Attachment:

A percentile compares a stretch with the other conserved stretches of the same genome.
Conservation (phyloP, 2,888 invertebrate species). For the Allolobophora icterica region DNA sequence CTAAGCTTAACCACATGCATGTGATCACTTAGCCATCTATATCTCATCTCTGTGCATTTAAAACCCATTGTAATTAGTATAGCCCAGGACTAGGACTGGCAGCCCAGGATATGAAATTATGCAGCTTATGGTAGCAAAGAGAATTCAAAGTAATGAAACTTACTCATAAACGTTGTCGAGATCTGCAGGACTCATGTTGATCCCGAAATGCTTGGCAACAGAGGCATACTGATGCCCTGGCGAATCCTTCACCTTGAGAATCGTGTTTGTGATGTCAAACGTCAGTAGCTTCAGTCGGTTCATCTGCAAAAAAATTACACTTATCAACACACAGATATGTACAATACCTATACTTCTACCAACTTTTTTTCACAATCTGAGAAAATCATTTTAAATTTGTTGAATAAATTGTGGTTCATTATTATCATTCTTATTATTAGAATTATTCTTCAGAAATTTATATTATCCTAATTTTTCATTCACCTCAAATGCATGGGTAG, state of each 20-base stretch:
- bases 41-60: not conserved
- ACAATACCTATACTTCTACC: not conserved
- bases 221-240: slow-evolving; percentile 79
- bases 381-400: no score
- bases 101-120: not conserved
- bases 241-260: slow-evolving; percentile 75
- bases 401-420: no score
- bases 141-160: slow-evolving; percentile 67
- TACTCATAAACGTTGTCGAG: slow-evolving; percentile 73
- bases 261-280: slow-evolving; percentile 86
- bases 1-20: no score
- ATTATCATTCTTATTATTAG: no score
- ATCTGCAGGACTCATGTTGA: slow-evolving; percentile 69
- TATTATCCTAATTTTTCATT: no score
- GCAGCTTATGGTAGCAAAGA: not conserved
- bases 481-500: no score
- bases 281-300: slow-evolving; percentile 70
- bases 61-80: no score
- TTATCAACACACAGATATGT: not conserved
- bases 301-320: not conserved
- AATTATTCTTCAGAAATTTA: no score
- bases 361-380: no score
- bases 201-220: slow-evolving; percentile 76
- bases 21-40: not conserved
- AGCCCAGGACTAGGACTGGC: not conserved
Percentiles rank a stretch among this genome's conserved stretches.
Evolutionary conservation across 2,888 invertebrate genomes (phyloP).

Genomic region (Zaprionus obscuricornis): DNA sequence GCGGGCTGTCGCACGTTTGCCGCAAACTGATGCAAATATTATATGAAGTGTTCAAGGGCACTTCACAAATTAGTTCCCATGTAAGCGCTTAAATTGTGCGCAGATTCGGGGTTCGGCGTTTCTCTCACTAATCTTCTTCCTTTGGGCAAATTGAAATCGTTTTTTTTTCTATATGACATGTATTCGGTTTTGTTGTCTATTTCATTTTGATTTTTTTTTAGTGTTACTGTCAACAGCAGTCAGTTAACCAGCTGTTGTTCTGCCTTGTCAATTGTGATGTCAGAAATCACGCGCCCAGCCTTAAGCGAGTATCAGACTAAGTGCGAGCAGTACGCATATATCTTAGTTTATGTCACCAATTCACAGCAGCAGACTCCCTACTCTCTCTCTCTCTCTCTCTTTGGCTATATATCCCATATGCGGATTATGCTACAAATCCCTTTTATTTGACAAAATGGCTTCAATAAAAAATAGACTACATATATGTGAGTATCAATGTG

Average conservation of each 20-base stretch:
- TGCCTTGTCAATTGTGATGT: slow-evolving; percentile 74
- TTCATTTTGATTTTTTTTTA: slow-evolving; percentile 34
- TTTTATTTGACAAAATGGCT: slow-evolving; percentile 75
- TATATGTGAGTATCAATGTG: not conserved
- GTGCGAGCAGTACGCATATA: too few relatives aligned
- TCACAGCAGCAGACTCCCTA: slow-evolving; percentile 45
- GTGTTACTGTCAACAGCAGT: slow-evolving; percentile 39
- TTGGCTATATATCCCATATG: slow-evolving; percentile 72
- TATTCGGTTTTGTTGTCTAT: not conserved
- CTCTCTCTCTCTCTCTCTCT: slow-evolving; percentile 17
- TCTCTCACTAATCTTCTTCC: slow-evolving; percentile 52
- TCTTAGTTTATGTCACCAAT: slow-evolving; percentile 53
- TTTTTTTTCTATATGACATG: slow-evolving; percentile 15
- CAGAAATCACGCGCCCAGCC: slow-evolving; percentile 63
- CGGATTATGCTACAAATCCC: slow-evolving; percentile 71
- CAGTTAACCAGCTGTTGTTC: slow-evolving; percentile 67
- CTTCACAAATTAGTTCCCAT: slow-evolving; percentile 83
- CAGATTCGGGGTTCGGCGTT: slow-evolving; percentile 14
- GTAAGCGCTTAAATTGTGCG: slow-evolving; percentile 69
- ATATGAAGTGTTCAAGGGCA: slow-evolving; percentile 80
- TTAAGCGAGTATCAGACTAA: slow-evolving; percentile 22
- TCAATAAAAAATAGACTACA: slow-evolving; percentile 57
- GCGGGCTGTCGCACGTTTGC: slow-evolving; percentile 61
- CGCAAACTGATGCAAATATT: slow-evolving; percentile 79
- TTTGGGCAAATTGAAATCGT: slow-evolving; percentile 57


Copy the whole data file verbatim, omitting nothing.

A percentile compares a stretch with the other conserved stretches of the same genome.
Conservation (phyloP, 2,888 invertebrate species). For the Allolobophora icterica region DNA sequence CTAAGCTTAACCACATGCATGTGATCACTTAGCCATCTATATCTCATCTCTGTGCATTTAAAACCCATTGTAATTAGTATAGCCCAGGACTAGGACTGGCAGCCCAGGATATGAAATTATGCAGCTTATGGTAGCAAAGAGAATTCAAAGTAATGAAACTTACTCATAAACGTTGTCGAGATCTGCAGGACTCATGTTGATCCCGAAATGCTTGGCAACAGAGGCATACTGATGCCCTGGCGAATCCTTCACCTTGAGAATCGTGTTTGTGATGTCAAACGTCAGTAGCTTCAGTCGGTTCATCTGCAAAAAAATTACACTTATCAACACACAGATATGTACAATACCTATACTTCTACCAACTTTTTTTCACAATCTGAGAAAATCATTTTAAATTTGTTGAATAAATTGTGGTTCATTATTATCATTCTTATTATTAGAATTATTCTTCAGAAATTTATATTATCCTAATTTTTCATTCACCTCAAATGCATGGGTAG, state of each 20-base stretch:
- bases 41-60: not conserved
- ACAATACCTATACTTCTACC: not conserved
- bases 221-240: slow-evolving; percentile 79
- bases 381-400: no score
- bases 101-120: not conserved
- bases 241-260: slow-evolving; percentile 75
- bases 401-420: no score
- bases 141-160: slow-evolving; percentile 67
- TACTCATAAACGTTGTCGAG: slow-evolving; percentile 73
- bases 261-280: slow-evolving; percentile 86
- bases 1-20: no score
- ATTATCATTCTTATTATTAG: no score
- ATCTGCAGGACTCATGTTGA: slow-evolving; percentile 69
- TATTATCCTAATTTTTCATT: no score
- GCAGCTTATGGTAGCAAAGA: not conserved
- bases 481-500: no score
- bases 281-300: slow-evolving; percentile 70
- bases 61-80: no score
- TTATCAACACACAGATATGT: not conserved
- bases 301-320: not conserved
- AATTATTCTTCAGAAATTTA: no score
- bases 361-380: no score
- bases 201-220: slow-evolving; percentile 76
- bases 21-40: not conserved
- AGCCCAGGACTAGGACTGGC: not conserved
Percentiles rank a stretch among this genome's conserved stretches.
Evolutionary conservation across 2,888 invertebrate genomes (phyloP).

Genomic region (Zaprionus obscuricornis): DNA sequence GCGGGCTGTCGCACGTTTGCCGCAAACTGATGCAAATATTATATGAAGTGTTCAAGGGCACTTCACAAATTAGTTCCCATGTAAGCGCTTAAATTGTGCGCAGATTCGGGGTTCGGCGTTTCTCTCACTAATCTTCTTCCTTTGGGCAAATTGAAATCGTTTTTTTTTCTATATGACATGTATTCGGTTTTGTTGTCTATTTCATTTTGATTTTTTTTTAGTGTTACTGTCAACAGCAGTCAGTTAACCAGCTGTTGTTCTGCCTTGTCAATTGTGATGTCAGAAATCACGCGCCCAGCCTTAAGCGAGTATCAGACTAAGTGCGAGCAGTACGCATATATCTTAGTTTATGTCACCAATTCACAGCAGCAGACTCCCTACTCTCTCTCTCTCTCTCTCTTTGGCTATATATCCCATATGCGGATTATGCTACAAATCCCTTTTATTTGACAAAATGGCTTCAATAAAAAATAGACTACATATATGTGAGTATCAATGTG

Average conservation of each 20-base stretch:
- TGCCTTGTCAATTGTGATGT: slow-evolving; percentile 74
- TTCATTTTGATTTTTTTTTA: slow-evolving; percentile 34
- TTTTATTTGACAAAATGGCT: slow-evolving; percentile 75
- TATATGTGAGTATCAATGTG: not conserved
- GTGCGAGCAGTACGCATATA: too few relatives aligned
- TCACAGCAGCAGACTCCCTA: slow-evolving; percentile 45
- GTGTTACTGTCAACAGCAGT: slow-evolving; percentile 39
- TTGGCTATATATCCCATATG: slow-evolving; percentile 72
- TATTCGGTTTTGTTGTCTAT: not conserved
- CTCTCTCTCTCTCTCTCTCT: slow-evolving; percentile 17
- TCTCTCACTAATCTTCTTCC: slow-evolving; percentile 52
- TCTTAGTTTATGTCACCAAT: slow-evolving; percentile 53
- TTTTTTTTCTATATGACATG: slow-evolving; percentile 15
- CAGAAATCACGCGCCCAGCC: slow-evolving; percentile 63
- CGGATTATGCTACAAATCCC: slow-evolving; percentile 71
- CAGTTAACCAGCTGTTGTTC: slow-evolving; percentile 67
- CTTCACAAATTAGTTCCCAT: slow-evolving; percentile 83
- CAGATTCGGGGTTCGGCGTT: slow-evolving; percentile 14
- GTAAGCGCTTAAATTGTGCG: slow-evolving; percentile 69
- ATATGAAGTGTTCAAGGGCA: slow-evolving; percentile 80
- TTAAGCGAGTATCAGACTAA: slow-evolving; percentile 22
- TCAATAAAAAATAGACTACA: slow-evolving; percentile 57
- GCGGGCTGTCGCACGTTTGC: slow-evolving; percentile 61
- CGCAAACTGATGCAAATATT: slow-evolving; percentile 79
- TTTGGGCAAATTGAAATCGT: slow-evolving; percentile 57